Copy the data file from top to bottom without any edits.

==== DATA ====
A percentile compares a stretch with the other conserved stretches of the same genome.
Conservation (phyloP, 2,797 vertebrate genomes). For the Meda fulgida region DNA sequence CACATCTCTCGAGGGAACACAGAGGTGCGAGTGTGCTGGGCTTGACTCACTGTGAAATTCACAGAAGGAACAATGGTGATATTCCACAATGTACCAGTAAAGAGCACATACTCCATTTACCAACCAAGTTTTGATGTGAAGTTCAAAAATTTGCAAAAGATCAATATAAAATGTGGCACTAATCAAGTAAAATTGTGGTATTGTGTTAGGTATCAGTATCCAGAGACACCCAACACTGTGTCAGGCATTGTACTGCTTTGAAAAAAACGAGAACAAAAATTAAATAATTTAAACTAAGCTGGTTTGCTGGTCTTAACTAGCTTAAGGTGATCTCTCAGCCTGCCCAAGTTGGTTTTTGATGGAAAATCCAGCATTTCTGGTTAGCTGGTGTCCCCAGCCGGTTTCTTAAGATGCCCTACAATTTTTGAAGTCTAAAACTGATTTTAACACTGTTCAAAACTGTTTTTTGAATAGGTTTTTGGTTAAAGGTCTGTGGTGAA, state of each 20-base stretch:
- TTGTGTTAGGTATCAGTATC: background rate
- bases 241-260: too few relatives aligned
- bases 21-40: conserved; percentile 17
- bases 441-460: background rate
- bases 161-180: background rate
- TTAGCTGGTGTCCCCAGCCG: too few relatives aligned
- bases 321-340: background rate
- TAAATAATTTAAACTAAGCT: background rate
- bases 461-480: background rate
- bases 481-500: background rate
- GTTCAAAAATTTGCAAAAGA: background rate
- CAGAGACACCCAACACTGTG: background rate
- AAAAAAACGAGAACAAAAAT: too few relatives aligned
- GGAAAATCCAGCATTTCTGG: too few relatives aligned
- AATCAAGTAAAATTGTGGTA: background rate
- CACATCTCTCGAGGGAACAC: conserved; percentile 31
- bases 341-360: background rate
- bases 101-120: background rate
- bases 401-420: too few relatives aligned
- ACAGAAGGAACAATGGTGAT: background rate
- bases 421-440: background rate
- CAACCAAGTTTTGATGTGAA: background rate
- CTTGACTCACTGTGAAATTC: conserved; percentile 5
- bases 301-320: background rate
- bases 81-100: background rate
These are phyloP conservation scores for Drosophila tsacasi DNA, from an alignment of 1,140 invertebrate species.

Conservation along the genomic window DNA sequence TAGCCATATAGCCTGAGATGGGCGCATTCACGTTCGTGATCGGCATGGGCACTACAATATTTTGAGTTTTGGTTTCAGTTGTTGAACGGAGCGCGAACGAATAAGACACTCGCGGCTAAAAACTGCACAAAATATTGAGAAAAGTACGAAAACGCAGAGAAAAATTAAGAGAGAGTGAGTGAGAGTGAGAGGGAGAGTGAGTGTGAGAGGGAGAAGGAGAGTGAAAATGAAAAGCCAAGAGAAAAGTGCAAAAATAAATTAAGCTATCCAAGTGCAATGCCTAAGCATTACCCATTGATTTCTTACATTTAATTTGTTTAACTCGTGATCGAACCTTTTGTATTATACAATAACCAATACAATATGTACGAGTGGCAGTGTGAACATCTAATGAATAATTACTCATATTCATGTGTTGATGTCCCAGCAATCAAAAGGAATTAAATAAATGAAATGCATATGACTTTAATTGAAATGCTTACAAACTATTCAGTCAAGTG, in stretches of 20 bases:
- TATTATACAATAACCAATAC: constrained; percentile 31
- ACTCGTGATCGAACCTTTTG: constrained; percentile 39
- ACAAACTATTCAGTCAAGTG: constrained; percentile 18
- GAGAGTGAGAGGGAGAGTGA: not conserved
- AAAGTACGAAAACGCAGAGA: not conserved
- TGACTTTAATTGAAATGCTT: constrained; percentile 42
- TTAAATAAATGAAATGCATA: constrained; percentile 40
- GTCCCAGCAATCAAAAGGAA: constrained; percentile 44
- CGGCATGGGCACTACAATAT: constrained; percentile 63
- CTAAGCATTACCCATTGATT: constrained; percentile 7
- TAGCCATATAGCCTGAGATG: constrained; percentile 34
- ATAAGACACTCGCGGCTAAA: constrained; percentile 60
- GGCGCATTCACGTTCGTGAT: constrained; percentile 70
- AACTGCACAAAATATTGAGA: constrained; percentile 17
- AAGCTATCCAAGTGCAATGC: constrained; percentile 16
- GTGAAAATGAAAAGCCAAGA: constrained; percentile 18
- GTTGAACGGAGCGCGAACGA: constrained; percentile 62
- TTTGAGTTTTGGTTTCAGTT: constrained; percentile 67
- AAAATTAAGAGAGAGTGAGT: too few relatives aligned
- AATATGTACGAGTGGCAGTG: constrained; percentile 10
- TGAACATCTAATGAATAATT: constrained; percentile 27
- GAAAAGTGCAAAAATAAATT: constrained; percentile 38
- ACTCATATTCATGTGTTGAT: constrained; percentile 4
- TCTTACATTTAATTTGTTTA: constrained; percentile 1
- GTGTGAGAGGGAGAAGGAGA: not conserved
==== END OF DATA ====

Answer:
A percentile compares a stretch with the other conserved stretches of the same genome.
Conservation (phyloP, 2,797 vertebrate genomes). For the Meda fulgida region DNA sequence CACATCTCTCGAGGGAACACAGAGGTGCGAGTGTGCTGGGCTTGACTCACTGTGAAATTCACAGAAGGAACAATGGTGATATTCCACAATGTACCAGTAAAGAGCACATACTCCATTTACCAACCAAGTTTTGATGTGAAGTTCAAAAATTTGCAAAAGATCAATATAAAATGTGGCACTAATCAAGTAAAATTGTGGTATTGTGTTAGGTATCAGTATCCAGAGACACCCAACACTGTGTCAGGCATTGTACTGCTTTGAAAAAAACGAGAACAAAAATTAAATAATTTAAACTAAGCTGGTTTGCTGGTCTTAACTAGCTTAAGGTGATCTCTCAGCCTGCCCAAGTTGGTTTTTGATGGAAAATCCAGCATTTCTGGTTAGCTGGTGTCCCCAGCCGGTTTCTTAAGATGCCCTACAATTTTTGAAGTCTAAAACTGATTTTAACACTGTTCAAAACTGTTTTTTGAATAGGTTTTTGGTTAAAGGTCTGTGGTGAA, state of each 20-base stretch:
- TTGTGTTAGGTATCAGTATC: background rate
- bases 241-260: too few relatives aligned
- bases 21-40: conserved; percentile 17
- bases 441-460: background rate
- bases 161-180: background rate
- TTAGCTGGTGTCCCCAGCCG: too few relatives aligned
- bases 321-340: background rate
- TAAATAATTTAAACTAAGCT: background rate
- bases 461-480: background rate
- bases 481-500: background rate
- GTTCAAAAATTTGCAAAAGA: background rate
- CAGAGACACCCAACACTGTG: background rate
- AAAAAAACGAGAACAAAAAT: too few relatives aligned
- GGAAAATCCAGCATTTCTGG: too few relatives aligned
- AATCAAGTAAAATTGTGGTA: background rate
- CACATCTCTCGAGGGAACAC: conserved; percentile 31
- bases 341-360: background rate
- bases 101-120: background rate
- bases 401-420: too few relatives aligned
- ACAGAAGGAACAATGGTGAT: background rate
- bases 421-440: background rate
- CAACCAAGTTTTGATGTGAA: background rate
- CTTGACTCACTGTGAAATTC: conserved; percentile 5
- bases 301-320: background rate
- bases 81-100: background rate
These are phyloP conservation scores for Drosophila tsacasi DNA, from an alignment of 1,140 invertebrate species.

Conservation along the genomic window DNA sequence TAGCCATATAGCCTGAGATGGGCGCATTCACGTTCGTGATCGGCATGGGCACTACAATATTTTGAGTTTTGGTTTCAGTTGTTGAACGGAGCGCGAACGAATAAGACACTCGCGGCTAAAAACTGCACAAAATATTGAGAAAAGTACGAAAACGCAGAGAAAAATTAAGAGAGAGTGAGTGAGAGTGAGAGGGAGAGTGAGTGTGAGAGGGAGAAGGAGAGTGAAAATGAAAAGCCAAGAGAAAAGTGCAAAAATAAATTAAGCTATCCAAGTGCAATGCCTAAGCATTACCCATTGATTTCTTACATTTAATTTGTTTAACTCGTGATCGAACCTTTTGTATTATACAATAACCAATACAATATGTACGAGTGGCAGTGTGAACATCTAATGAATAATTACTCATATTCATGTGTTGATGTCCCAGCAATCAAAAGGAATTAAATAAATGAAATGCATATGACTTTAATTGAAATGCTTACAAACTATTCAGTCAAGTG, in stretches of 20 bases:
- TATTATACAATAACCAATAC: constrained; percentile 31
- ACTCGTGATCGAACCTTTTG: constrained; percentile 39
- ACAAACTATTCAGTCAAGTG: constrained; percentile 18
- GAGAGTGAGAGGGAGAGTGA: not conserved
- AAAGTACGAAAACGCAGAGA: not conserved
- TGACTTTAATTGAAATGCTT: constrained; percentile 42
- TTAAATAAATGAAATGCATA: constrained; percentile 40
- GTCCCAGCAATCAAAAGGAA: constrained; percentile 44
- CGGCATGGGCACTACAATAT: constrained; percentile 63
- CTAAGCATTACCCATTGATT: constrained; percentile 7
- TAGCCATATAGCCTGAGATG: constrained; percentile 34
- ATAAGACACTCGCGGCTAAA: constrained; percentile 60
- GGCGCATTCACGTTCGTGAT: constrained; percentile 70
- AACTGCACAAAATATTGAGA: constrained; percentile 17
- AAGCTATCCAAGTGCAATGC: constrained; percentile 16
- GTGAAAATGAAAAGCCAAGA: constrained; percentile 18
- GTTGAACGGAGCGCGAACGA: constrained; percentile 62
- TTTGAGTTTTGGTTTCAGTT: constrained; percentile 67
- AAAATTAAGAGAGAGTGAGT: too few relatives aligned
- AATATGTACGAGTGGCAGTG: constrained; percentile 10
- TGAACATCTAATGAATAATT: constrained; percentile 27
- GAAAAGTGCAAAAATAAATT: constrained; percentile 38
- ACTCATATTCATGTGTTGAT: constrained; percentile 4
- TCTTACATTTAATTTGTTTA: constrained; percentile 1
- GTGTGAGAGGGAGAAGGAGA: not conserved